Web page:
Pharmacists can advise patients on medications and lifestyle changes to help prevent or treat osteoporosis.
Welcome to the inaugural post for Pharmacy Times
’ Osteoporosis Condition Center. Here, pharmacists can learn about developments in disease treatment and prevention and listen to podcasts or watch videos about the disease.
Osteoporosis is the most common bone disease, affecting 1 out of 5 American women. It typically occurs as the body reabsorbs calcium and phosphate from the bones as part of the aging process, leading to brittle and fragile bones. The loss typically occurs over a period of years, without pain or outward symptoms.
Most individuals with osteoporosis are unaware they have the disease until their bones have been significantly weakened. Symptoms include back pain from fractured or collapsed vertebra, gradual loss of height, stooped posture, and fractures that occur with little or no trauma. According to the National Institutes of Health, half of all women over the age of 50 will experience a fracture of the hip, wrist, or vertebra as a result of osteoporosis.
Causes of the disease include reduced levels of estrogen or testosterone, taking daily corticosteroid medications for longer than 3 months, hyperparathyroidism, vitamin D deficiency, eating disorders, and chronic diseases such as rheumatoid arthritis and kidney disease.
Risk factors include female gender, advanced age, being white or of Asian descent, family history, and small frame size. Other risk factors include consuming large amounts of alcohol, undergoing hormone treatment for prostate or breast cancer, low body weight, smoking, amenorrhea, and too little calcium in the diet.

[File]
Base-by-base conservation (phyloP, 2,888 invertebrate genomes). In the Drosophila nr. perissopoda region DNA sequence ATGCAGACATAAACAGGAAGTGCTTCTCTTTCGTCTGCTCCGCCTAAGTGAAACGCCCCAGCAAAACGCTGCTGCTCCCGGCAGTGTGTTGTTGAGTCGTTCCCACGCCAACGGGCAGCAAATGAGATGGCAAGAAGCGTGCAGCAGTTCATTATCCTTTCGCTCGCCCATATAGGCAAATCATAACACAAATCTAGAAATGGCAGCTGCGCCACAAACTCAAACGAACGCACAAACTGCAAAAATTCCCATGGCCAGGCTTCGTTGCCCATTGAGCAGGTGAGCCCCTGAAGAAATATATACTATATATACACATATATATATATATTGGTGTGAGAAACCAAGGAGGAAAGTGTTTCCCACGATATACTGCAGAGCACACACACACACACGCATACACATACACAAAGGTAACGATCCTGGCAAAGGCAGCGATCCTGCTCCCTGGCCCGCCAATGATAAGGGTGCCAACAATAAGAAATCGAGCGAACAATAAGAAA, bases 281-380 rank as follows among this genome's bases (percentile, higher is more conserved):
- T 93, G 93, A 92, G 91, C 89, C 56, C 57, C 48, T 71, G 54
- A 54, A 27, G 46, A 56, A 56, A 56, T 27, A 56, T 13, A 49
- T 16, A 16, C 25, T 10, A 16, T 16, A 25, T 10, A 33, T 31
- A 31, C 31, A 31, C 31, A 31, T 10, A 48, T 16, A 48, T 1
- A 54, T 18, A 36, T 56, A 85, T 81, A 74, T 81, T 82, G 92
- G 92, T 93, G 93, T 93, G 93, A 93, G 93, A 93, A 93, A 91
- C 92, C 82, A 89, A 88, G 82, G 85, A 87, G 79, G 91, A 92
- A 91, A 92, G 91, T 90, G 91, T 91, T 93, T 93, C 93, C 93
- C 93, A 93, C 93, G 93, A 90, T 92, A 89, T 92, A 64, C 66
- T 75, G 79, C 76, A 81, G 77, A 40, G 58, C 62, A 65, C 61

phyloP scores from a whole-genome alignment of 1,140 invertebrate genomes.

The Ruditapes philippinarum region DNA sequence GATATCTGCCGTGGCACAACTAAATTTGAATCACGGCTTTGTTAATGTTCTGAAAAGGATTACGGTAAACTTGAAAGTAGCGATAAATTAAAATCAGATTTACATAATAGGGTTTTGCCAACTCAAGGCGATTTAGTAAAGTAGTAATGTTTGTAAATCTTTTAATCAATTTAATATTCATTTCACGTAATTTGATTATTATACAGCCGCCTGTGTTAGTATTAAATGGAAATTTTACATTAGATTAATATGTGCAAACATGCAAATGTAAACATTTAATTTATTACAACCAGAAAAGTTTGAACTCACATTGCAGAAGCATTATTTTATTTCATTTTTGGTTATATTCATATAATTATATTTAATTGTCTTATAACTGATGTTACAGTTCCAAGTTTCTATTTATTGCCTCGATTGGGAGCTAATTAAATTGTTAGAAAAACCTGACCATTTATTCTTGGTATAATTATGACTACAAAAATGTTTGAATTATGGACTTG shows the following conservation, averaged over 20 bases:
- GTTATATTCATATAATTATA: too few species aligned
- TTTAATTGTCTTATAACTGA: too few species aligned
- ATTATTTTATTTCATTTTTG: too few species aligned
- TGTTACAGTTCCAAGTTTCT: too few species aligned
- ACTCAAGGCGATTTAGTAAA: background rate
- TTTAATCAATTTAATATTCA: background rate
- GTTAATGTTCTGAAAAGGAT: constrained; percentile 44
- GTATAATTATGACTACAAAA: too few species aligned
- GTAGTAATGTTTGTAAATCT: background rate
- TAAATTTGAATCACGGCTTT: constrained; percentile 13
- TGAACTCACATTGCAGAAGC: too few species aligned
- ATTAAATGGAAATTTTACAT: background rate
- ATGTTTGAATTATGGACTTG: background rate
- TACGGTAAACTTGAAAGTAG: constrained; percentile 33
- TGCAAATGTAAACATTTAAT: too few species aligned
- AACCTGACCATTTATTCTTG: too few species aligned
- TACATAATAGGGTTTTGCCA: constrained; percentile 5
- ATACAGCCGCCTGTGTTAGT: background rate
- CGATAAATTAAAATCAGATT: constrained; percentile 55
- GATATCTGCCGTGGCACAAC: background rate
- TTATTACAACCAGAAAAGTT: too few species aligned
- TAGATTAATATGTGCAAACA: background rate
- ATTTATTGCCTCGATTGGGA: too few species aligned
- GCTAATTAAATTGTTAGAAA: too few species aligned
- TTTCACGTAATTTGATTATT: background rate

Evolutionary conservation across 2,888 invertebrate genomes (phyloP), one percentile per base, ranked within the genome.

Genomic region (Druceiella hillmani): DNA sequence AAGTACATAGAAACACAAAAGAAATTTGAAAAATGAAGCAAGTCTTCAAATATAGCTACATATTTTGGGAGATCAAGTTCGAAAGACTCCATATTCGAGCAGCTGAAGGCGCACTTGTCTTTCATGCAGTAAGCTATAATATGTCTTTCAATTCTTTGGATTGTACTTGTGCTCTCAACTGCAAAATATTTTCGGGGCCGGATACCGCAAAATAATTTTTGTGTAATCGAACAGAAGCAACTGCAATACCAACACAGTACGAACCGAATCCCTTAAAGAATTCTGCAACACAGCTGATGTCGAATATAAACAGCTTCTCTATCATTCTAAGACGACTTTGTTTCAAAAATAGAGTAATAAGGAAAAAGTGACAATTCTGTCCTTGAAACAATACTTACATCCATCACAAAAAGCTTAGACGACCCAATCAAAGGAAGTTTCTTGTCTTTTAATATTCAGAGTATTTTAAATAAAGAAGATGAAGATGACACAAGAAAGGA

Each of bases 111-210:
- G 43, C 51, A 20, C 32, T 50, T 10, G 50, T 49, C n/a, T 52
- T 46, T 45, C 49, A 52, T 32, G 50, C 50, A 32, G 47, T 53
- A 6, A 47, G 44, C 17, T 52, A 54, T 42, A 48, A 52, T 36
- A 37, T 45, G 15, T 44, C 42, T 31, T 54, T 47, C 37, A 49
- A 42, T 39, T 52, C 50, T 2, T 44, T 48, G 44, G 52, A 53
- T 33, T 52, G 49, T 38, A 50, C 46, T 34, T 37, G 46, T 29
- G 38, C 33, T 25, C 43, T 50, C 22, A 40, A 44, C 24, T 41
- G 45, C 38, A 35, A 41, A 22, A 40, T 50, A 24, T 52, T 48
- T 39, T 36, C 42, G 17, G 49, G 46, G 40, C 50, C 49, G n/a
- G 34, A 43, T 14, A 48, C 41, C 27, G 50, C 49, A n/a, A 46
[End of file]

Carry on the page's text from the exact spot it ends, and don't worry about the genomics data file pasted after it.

Although fractures are a hallmark of the disease, normal X-rays can only detect bone loss after bone density has been reduced by 25% to 40%, according to the National Osteoporosis Foundation. Bone mineral density testing, which estimates the density of bone and risk of fracture, is the only test to diagnose the condition before a fracture occurs.
Osteoporosis can be treated with several classes of medication as well as lifestyle changes. Bisphosphonates, which prevent the resorption of bone, can be prescribed to prevent or treat osteoporosis. They can be taken orally once per week or month or via less frequent injections. Hormone replacement therapy with estrogen or testosterone can help maintain bone density. In women, estrogen therapy typically begins shortly after the onset of menopause. Patients should be aware, however, that the treatment can increase the risk of blood clots and endometrial and breast cancer.
Pharmacists can also recommend lifestyle adjustments, such as consumption of adequate amounts of calcium and vitamin D to maintain bone health before the onset of osteoporosis. In addition, exercise can help build bones and slow bone loss.
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Osteoporosis Condition Center, check out our other inaugural posts: